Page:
Ahead of the all-important US Fed meet next week, there appears to be a consensus on a 25 basis points rate hike. However, the bigger question is how India would react to this rate hike and a possible bond taper by the Fed? Will the RBI continued to focus on growth or would it now put inflation concerns on top? The question was answered by the RBI Deputy Governor, Michael Patra, in his address to IMC, “Taper 2022: Touchdown in Turbulence”.
Why this debate is important for India?
If there is one theme that has emerged from the central bank sound bites globally, it is that the days of abundant liquidity are well and truly over. That is one of the main reasons why global stock markets are correcting so sharply, since financial assets are getting re-priced lower to account for weaker liquidity drivers. The shift from quantitative easing (QE) to quantitative tightening (QT) has already started and every country, including India, has to contend with the outcome of this shift sooner rather than later.
It is not just the RBI, but central banks across the world are in a dilemma. Will a rate hike actually sober the surging inflation, caused by supply chain bottlenecks? Is a very tight policy advisable at a time when high-frequency indicators are hinting at growth losing steam? Will the tightening result in the opposite impact of slowing growth in India and across the world? Above all, what will be the outlook for the Ukraine imbroglio and what happens to crude? Obviously, there are no easy answers.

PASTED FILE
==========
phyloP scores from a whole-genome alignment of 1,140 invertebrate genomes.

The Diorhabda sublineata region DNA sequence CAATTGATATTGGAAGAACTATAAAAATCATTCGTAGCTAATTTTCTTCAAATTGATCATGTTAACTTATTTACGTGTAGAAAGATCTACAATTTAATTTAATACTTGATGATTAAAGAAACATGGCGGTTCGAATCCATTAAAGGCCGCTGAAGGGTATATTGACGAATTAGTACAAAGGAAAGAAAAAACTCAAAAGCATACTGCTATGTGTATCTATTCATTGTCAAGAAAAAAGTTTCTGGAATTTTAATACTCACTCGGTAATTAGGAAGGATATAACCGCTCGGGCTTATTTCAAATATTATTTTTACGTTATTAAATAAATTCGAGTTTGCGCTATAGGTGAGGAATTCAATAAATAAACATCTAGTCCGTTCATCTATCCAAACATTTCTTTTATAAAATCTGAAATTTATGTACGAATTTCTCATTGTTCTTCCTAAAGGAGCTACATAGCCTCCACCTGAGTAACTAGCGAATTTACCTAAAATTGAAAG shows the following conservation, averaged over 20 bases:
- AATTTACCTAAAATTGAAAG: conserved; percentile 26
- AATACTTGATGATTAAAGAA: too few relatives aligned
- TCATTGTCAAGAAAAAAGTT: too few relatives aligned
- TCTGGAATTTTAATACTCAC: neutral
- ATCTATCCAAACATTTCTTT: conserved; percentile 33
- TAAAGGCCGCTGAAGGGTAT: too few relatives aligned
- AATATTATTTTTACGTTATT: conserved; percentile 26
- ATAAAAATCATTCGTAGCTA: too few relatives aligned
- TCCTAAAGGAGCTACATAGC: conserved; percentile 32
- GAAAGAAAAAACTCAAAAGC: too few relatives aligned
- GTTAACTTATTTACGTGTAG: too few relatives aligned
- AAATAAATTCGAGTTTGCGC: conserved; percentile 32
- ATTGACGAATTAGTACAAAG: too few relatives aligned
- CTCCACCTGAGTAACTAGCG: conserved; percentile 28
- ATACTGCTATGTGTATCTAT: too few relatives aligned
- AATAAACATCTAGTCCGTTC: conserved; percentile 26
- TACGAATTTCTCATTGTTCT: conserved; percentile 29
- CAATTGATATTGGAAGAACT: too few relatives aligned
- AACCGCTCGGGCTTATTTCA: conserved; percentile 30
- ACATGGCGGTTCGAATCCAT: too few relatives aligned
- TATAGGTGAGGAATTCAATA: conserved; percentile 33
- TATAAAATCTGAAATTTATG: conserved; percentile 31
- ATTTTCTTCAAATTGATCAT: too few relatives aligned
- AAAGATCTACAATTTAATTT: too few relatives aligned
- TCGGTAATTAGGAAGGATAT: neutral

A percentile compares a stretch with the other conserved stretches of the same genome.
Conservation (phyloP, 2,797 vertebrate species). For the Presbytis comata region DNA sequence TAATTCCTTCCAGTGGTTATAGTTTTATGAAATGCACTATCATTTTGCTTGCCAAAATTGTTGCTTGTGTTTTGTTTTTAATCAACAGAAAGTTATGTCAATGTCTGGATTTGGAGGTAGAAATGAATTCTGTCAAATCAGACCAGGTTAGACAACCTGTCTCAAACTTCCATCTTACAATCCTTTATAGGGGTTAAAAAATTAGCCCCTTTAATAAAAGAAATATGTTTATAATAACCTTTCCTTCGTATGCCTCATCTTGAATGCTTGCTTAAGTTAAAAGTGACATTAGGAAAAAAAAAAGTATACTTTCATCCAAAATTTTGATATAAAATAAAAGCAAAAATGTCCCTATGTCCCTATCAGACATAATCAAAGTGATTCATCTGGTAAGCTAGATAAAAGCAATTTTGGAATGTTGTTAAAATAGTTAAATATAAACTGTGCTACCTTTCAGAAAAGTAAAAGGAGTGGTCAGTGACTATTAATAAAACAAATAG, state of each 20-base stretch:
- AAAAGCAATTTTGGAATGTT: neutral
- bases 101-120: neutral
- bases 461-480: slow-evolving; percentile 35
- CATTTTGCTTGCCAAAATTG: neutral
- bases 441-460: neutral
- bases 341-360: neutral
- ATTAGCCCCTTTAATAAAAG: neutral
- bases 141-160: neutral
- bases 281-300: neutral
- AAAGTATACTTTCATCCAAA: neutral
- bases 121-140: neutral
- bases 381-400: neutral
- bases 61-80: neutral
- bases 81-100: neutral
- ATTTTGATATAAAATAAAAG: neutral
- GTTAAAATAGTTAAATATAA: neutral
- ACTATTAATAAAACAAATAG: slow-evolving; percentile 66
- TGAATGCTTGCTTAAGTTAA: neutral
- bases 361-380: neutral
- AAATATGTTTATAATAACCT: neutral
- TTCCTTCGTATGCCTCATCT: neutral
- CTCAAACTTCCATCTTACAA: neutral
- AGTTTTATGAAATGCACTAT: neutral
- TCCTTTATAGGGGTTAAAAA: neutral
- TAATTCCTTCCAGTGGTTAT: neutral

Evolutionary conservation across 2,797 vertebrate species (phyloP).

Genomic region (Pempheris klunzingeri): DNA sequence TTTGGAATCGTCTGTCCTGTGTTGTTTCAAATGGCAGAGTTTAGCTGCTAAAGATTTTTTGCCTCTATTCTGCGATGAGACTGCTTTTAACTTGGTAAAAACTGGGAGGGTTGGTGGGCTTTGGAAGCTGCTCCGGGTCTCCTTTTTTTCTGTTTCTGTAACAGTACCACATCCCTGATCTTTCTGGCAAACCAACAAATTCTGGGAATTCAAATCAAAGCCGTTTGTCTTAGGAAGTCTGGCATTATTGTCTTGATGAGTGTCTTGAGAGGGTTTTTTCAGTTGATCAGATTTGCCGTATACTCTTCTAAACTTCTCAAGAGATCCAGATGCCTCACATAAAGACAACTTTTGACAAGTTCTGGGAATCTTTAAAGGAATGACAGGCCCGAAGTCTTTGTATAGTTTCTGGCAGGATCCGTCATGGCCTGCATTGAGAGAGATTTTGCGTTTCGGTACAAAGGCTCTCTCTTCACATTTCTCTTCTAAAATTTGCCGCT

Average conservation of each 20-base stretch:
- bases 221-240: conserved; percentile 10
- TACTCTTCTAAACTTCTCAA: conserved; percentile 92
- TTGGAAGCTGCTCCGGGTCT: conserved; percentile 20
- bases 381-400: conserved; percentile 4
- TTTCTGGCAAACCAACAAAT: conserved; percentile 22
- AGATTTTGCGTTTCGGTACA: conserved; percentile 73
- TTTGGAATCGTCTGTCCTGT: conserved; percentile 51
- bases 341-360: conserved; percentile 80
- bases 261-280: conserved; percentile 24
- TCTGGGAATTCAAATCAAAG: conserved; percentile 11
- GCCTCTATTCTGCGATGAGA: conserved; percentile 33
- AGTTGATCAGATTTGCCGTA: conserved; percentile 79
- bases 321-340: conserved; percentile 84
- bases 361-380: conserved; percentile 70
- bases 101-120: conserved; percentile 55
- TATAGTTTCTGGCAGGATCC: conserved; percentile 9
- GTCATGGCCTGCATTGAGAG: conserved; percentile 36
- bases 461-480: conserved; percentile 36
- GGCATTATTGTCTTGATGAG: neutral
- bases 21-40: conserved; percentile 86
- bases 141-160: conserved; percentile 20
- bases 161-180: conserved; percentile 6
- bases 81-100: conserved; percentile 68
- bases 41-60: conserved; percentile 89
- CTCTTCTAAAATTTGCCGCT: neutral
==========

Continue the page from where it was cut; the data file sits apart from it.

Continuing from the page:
Unlike previous occasions, monetary policy this time around, is likely to be a lot more synchronized. That means; if the US Fed gets hawkish, then all the major central banks including the RBI would prefer to follow suit to avoid monetary divergence risk. The decision dilemma is that it is much easier to go into accommodation than to come out of it. Back in 2013, India was identified among the “Fragile Five”; economies most vulnerable to a post GFC taper. At that time the rupee and Sensex had crashed. This time, the Indian economy looks a lot stronger.
How the world in 2022 differs from the world in 2013?
It is said that comparisons are odious, but some comparisons of the current situation with the taper tantrum of 2013 is inevitable. Here is how 2022 compares with 2013.
Global macros are almost similar in 2022 versus 2013 because back then economies were coming out of the GFC, and advanced economies were doing a lot better.
Like in 2022, even 2013 saw the first efforts of central banks to exit accommodation with considerable uncertainty about the future course of monetary policy.
The big difference is inflation. Forget about crude oil levels, the overall levels of inflation in 2013 were more subdued compared to what it is in 2022.
In 2013, Fed struggled to unwind $85 billion monthly bond buying, while $120 billion is already wound up now. Fed balance sheet in 2022 is more than double at $9 trillion.
In short, the world economy is bigger and more complex in 2022, but inflation and the war situation in the Caucuses presents a unique dilemma for monetary policy.